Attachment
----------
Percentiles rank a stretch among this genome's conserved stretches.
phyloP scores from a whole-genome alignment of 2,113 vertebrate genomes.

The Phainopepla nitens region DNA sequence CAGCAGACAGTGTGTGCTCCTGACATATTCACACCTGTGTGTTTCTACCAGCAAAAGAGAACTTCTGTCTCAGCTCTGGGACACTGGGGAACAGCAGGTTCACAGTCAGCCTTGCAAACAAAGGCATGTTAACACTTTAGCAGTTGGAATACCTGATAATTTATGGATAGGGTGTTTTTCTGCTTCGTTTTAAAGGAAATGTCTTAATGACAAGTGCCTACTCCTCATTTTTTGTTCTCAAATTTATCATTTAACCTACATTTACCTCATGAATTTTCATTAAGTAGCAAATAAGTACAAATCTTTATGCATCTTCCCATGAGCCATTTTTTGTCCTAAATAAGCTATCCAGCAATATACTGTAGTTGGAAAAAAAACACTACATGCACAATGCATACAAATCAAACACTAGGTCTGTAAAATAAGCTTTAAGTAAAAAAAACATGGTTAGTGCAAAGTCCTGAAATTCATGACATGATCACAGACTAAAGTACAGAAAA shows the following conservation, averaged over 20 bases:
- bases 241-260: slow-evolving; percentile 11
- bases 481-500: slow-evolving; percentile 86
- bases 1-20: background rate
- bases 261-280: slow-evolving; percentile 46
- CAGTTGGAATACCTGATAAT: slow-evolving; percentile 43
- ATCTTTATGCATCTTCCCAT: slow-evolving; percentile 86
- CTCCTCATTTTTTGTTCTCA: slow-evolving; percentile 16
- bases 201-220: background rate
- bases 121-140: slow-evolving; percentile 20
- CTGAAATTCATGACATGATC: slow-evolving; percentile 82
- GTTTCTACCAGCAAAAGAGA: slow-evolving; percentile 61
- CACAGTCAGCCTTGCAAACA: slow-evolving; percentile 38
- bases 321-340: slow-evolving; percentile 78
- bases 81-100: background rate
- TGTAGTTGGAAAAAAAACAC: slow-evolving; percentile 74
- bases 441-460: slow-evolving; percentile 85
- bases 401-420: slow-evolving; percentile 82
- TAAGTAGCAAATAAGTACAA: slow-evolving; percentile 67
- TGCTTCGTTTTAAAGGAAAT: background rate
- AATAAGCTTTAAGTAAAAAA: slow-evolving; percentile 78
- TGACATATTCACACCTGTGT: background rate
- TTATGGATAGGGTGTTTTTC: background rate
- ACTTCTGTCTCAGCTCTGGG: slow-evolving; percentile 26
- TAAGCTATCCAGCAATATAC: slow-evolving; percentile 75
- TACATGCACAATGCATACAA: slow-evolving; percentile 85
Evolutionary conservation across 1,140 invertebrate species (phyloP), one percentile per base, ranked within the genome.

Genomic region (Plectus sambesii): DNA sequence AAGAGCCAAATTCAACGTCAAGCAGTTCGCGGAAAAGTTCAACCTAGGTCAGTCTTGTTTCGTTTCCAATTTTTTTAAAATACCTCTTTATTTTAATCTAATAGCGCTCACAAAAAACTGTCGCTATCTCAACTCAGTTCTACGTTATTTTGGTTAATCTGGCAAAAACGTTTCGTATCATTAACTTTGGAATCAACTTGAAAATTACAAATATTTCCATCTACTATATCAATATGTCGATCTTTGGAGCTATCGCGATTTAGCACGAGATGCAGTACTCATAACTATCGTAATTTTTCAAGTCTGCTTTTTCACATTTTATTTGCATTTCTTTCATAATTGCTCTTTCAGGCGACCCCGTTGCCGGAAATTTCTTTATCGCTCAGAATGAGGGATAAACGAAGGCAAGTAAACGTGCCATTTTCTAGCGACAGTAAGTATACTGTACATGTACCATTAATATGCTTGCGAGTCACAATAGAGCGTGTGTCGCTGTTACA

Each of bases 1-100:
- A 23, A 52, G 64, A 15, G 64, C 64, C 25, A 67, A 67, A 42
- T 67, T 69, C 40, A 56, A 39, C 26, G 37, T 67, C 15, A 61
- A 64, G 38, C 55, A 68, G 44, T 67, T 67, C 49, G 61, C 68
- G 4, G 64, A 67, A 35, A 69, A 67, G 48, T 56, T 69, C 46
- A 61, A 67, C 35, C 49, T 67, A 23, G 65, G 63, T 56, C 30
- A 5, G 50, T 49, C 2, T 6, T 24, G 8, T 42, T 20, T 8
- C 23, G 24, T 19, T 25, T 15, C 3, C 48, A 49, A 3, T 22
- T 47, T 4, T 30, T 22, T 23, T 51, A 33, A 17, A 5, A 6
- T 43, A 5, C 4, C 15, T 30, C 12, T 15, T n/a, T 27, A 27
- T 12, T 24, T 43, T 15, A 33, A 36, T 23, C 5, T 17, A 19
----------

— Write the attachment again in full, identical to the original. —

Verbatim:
Percentiles rank a stretch among this genome's conserved stretches.
phyloP scores from a whole-genome alignment of 2,113 vertebrate genomes.

The Phainopepla nitens region DNA sequence CAGCAGACAGTGTGTGCTCCTGACATATTCACACCTGTGTGTTTCTACCAGCAAAAGAGAACTTCTGTCTCAGCTCTGGGACACTGGGGAACAGCAGGTTCACAGTCAGCCTTGCAAACAAAGGCATGTTAACACTTTAGCAGTTGGAATACCTGATAATTTATGGATAGGGTGTTTTTCTGCTTCGTTTTAAAGGAAATGTCTTAATGACAAGTGCCTACTCCTCATTTTTTGTTCTCAAATTTATCATTTAACCTACATTTACCTCATGAATTTTCATTAAGTAGCAAATAAGTACAAATCTTTATGCATCTTCCCATGAGCCATTTTTTGTCCTAAATAAGCTATCCAGCAATATACTGTAGTTGGAAAAAAAACACTACATGCACAATGCATACAAATCAAACACTAGGTCTGTAAAATAAGCTTTAAGTAAAAAAAACATGGTTAGTGCAAAGTCCTGAAATTCATGACATGATCACAGACTAAAGTACAGAAAA shows the following conservation, averaged over 20 bases:
- bases 241-260: slow-evolving; percentile 11
- bases 481-500: slow-evolving; percentile 86
- bases 1-20: background rate
- bases 261-280: slow-evolving; percentile 46
- CAGTTGGAATACCTGATAAT: slow-evolving; percentile 43
- ATCTTTATGCATCTTCCCAT: slow-evolving; percentile 86
- CTCCTCATTTTTTGTTCTCA: slow-evolving; percentile 16
- bases 201-220: background rate
- bases 121-140: slow-evolving; percentile 20
- CTGAAATTCATGACATGATC: slow-evolving; percentile 82
- GTTTCTACCAGCAAAAGAGA: slow-evolving; percentile 61
- CACAGTCAGCCTTGCAAACA: slow-evolving; percentile 38
- bases 321-340: slow-evolving; percentile 78
- bases 81-100: background rate
- TGTAGTTGGAAAAAAAACAC: slow-evolving; percentile 74
- bases 441-460: slow-evolving; percentile 85
- bases 401-420: slow-evolving; percentile 82
- TAAGTAGCAAATAAGTACAA: slow-evolving; percentile 67
- TGCTTCGTTTTAAAGGAAAT: background rate
- AATAAGCTTTAAGTAAAAAA: slow-evolving; percentile 78
- TGACATATTCACACCTGTGT: background rate
- TTATGGATAGGGTGTTTTTC: background rate
- ACTTCTGTCTCAGCTCTGGG: slow-evolving; percentile 26
- TAAGCTATCCAGCAATATAC: slow-evolving; percentile 75
- TACATGCACAATGCATACAA: slow-evolving; percentile 85
Evolutionary conservation across 1,140 invertebrate species (phyloP), one percentile per base, ranked within the genome.

Genomic region (Plectus sambesii): DNA sequence AAGAGCCAAATTCAACGTCAAGCAGTTCGCGGAAAAGTTCAACCTAGGTCAGTCTTGTTTCGTTTCCAATTTTTTTAAAATACCTCTTTATTTTAATCTAATAGCGCTCACAAAAAACTGTCGCTATCTCAACTCAGTTCTACGTTATTTTGGTTAATCTGGCAAAAACGTTTCGTATCATTAACTTTGGAATCAACTTGAAAATTACAAATATTTCCATCTACTATATCAATATGTCGATCTTTGGAGCTATCGCGATTTAGCACGAGATGCAGTACTCATAACTATCGTAATTTTTCAAGTCTGCTTTTTCACATTTTATTTGCATTTCTTTCATAATTGCTCTTTCAGGCGACCCCGTTGCCGGAAATTTCTTTATCGCTCAGAATGAGGGATAAACGAAGGCAAGTAAACGTGCCATTTTCTAGCGACAGTAAGTATACTGTACATGTACCATTAATATGCTTGCGAGTCACAATAGAGCGTGTGTCGCTGTTACA

Each of bases 1-100:
- A 23, A 52, G 64, A 15, G 64, C 64, C 25, A 67, A 67, A 42
- T 67, T 69, C 40, A 56, A 39, C 26, G 37, T 67, C 15, A 61
- A 64, G 38, C 55, A 68, G 44, T 67, T 67, C 49, G 61, C 68
- G 4, G 64, A 67, A 35, A 69, A 67, G 48, T 56, T 69, C 46
- A 61, A 67, C 35, C 49, T 67, A 23, G 65, G 63, T 56, C 30
- A 5, G 50, T 49, C 2, T 6, T 24, G 8, T 42, T 20, T 8
- C 23, G 24, T 19, T 25, T 15, C 3, C 48, A 49, A 3, T 22
- T 47, T 4, T 30, T 22, T 23, T 51, A 33, A 17, A 5, A 6
- T 43, A 5, C 4, C 15, T 30, C 12, T 15, T n/a, T 27, A 27
- T 12, T 24, T 43, T 15, A 33, A 36, T 23, C 5, T 17, A 19